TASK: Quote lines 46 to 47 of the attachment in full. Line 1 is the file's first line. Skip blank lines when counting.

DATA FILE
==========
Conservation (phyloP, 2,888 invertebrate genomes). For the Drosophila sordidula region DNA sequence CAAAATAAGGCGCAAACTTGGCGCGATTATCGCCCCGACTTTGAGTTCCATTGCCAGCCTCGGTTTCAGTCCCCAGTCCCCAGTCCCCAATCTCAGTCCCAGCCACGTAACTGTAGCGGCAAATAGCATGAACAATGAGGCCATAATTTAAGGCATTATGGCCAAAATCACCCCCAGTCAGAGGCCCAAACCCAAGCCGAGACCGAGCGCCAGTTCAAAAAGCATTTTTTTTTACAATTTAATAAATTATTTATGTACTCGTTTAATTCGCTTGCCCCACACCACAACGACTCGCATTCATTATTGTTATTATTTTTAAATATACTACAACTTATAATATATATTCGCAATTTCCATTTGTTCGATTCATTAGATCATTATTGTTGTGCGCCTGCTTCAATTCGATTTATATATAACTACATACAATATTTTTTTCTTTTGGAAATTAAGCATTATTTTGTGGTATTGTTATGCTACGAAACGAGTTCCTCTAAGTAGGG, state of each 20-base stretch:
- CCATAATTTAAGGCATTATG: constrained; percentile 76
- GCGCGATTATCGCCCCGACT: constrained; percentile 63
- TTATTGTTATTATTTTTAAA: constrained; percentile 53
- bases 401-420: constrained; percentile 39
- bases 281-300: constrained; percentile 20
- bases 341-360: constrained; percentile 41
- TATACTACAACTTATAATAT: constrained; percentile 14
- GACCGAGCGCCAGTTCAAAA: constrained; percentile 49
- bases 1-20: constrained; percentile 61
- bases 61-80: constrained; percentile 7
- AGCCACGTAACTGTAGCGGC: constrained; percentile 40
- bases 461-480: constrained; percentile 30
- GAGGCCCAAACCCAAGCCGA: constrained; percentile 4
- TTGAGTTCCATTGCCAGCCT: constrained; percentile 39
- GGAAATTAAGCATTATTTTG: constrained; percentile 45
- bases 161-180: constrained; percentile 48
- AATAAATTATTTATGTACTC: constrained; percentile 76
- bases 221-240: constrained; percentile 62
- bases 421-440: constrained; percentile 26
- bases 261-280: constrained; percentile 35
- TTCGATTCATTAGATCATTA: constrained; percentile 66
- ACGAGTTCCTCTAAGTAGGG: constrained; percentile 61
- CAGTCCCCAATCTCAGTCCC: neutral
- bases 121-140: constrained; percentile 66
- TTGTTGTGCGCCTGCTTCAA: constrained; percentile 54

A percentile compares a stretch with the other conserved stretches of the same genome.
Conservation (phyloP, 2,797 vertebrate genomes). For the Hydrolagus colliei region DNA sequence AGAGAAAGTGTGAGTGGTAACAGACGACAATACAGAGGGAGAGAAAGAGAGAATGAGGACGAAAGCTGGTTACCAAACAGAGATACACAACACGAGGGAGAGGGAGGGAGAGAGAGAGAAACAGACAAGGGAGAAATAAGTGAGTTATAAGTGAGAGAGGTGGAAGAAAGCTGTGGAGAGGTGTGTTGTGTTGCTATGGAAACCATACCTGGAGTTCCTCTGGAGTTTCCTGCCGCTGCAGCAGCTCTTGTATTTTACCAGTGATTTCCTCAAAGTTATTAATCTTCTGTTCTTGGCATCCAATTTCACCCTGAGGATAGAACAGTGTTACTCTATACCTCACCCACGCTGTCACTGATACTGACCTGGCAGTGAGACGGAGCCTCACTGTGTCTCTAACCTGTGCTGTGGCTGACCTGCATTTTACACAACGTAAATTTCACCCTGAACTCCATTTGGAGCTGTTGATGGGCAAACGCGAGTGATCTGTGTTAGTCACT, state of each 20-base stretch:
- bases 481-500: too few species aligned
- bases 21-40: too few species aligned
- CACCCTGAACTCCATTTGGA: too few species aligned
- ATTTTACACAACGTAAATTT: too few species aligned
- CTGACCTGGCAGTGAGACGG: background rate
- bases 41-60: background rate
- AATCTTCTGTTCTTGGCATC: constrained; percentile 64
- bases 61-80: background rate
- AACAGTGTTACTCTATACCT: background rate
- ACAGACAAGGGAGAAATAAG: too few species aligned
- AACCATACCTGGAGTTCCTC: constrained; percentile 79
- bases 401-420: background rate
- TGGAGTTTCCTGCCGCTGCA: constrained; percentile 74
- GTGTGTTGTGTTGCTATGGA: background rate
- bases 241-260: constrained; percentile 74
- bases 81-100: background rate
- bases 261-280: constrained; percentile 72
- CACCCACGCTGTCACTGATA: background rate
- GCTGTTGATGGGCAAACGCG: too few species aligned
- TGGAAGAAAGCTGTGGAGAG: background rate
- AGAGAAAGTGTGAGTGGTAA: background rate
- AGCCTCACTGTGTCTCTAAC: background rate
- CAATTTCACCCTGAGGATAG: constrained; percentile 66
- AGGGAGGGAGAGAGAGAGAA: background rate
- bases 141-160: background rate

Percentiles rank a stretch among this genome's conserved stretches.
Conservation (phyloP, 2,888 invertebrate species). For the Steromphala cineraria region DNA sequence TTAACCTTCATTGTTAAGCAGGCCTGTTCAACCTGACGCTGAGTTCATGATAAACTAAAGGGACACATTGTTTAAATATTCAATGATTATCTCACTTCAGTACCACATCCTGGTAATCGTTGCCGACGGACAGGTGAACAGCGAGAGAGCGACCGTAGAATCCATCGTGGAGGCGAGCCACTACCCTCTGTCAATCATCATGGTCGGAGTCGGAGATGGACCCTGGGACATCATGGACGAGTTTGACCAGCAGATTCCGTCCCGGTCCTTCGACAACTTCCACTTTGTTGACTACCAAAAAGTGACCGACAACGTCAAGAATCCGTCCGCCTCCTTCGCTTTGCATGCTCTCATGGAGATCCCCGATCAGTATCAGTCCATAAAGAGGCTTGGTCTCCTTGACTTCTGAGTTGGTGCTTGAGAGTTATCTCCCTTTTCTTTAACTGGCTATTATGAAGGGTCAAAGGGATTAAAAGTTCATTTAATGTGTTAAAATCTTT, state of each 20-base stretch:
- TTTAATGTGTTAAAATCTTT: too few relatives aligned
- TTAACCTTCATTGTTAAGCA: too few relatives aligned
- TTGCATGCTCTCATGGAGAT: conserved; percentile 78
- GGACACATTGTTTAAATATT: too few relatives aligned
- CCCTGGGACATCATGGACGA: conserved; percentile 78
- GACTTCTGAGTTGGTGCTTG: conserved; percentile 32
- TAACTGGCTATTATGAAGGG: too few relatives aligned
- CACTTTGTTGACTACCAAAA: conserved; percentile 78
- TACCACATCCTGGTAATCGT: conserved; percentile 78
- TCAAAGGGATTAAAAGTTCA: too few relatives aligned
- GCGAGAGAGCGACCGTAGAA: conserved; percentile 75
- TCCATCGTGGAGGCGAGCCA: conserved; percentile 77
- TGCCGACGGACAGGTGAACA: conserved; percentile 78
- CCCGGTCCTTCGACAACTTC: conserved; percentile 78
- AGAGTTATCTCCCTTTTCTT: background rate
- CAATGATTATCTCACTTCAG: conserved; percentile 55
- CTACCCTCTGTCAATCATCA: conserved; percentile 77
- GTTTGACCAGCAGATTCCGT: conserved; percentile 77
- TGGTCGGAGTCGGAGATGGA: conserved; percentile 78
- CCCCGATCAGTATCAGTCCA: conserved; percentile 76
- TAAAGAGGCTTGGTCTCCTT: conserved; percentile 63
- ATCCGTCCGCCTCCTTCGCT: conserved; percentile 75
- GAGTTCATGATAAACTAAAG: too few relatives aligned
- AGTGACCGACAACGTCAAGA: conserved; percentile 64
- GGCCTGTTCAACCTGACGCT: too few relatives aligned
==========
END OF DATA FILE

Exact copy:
- CACCCACGCTGTCACTGATA: background rate
- GCTGTTGATGGGCAAACGCG: too few species aligned